Moira: Find yourself a Stacey Simms! Well, you know I had to say that! But for real, the best advice I can give is to find people in real life too. Head to a JDRF One Conference, or Friends for Life, or some kind of diabetes event — and find the people you connect with. With that as your base, you can add on social media friends with confidence.
Stacey: Yes. You need that base. I found my first tribe of local D-moms at Benny’s elementary school. I posted about our get-togethers which eventually led to starting a local Facebook group, which now has more than 600 parents in it!
Any advice to women who live with T1D themselves, who are planning to become new moms soon?
Stacey: For pregnancy advice, I’d recommend seeking out information from another woman with T1D. Ginger Vieira and Kerri Sparling have written quite a bit on this, as just two examples that come quickly to mind. I’d also address the fear that many people have about having kids with type 1 if they are type 1 themselves. Having diabetes may make it harder on my son Benny, but I’ll go out on a limb and say he’s still pretty happy he was born. If you want children, don’t let the fear of diabetes stop you. That’s easier for me to say as someone without T1D — I don’t have the guilt that I “passed it on.” But we have a ton of autoimmune conditions in my family. You can’t let fear of “what if” stop you from one of life’s great joys.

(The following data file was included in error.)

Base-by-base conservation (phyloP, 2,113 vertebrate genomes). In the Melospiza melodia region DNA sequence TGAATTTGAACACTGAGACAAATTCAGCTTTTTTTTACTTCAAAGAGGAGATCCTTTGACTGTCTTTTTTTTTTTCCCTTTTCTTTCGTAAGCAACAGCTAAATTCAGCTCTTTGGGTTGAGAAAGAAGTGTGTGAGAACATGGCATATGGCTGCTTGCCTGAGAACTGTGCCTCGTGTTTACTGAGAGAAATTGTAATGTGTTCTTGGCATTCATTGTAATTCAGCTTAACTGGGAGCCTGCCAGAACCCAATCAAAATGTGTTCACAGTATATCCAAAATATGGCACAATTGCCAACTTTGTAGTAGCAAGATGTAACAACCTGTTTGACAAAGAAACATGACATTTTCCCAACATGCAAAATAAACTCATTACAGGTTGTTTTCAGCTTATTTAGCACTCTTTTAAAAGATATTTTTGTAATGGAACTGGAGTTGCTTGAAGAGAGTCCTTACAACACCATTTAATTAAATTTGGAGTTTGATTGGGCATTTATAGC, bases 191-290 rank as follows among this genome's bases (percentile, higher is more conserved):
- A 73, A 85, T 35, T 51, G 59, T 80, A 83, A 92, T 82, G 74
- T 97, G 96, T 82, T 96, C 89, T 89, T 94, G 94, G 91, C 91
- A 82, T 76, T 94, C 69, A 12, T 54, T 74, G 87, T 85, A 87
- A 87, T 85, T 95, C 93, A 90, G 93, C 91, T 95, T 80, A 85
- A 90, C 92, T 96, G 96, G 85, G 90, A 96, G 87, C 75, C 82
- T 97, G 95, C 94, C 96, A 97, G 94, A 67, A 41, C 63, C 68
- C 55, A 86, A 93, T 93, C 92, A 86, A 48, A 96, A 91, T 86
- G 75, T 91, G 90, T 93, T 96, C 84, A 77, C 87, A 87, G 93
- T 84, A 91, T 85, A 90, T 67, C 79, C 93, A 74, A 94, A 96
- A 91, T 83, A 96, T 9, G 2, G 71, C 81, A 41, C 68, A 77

Moira: I would say first, find those D-Moms who have diabetes as well who you like and reach out to them for support. Next, it is not fair for me to say much here (as a non-diabetic), but I think if you can, focus on the positive in your life and let that guide you in raising your child.
With this weekend bringing Mother’s Day, what would you want to say to your child with T1D?
Moira: Thank you for always allowing me to tell (most of) your stories. I get all this credit out there but really, it’s you. Your willingness to be open has helped thousands — and that matters. Also, always bring a friend along for those first-time dates with people you meet on dating sites because I don’t want to search the Potomac River for you! Kidding. Kind of. It’s probably a great sign of our evolution as D-Mom and daughter that I didn’t even mention diabetes in there!
Stacey: I’m really proud of you. You don’t walk an easy path but you do it with honesty and humor. Thanks for letting me share some of our stories in the hopes that we can help others with T1D. Now go clean your room.
Thank you both for sharing here, and for your wonderful voices in the Diabetes Community! With that, to both Stacey and Moira as well as every single mother out there… Happy Mother’s Day!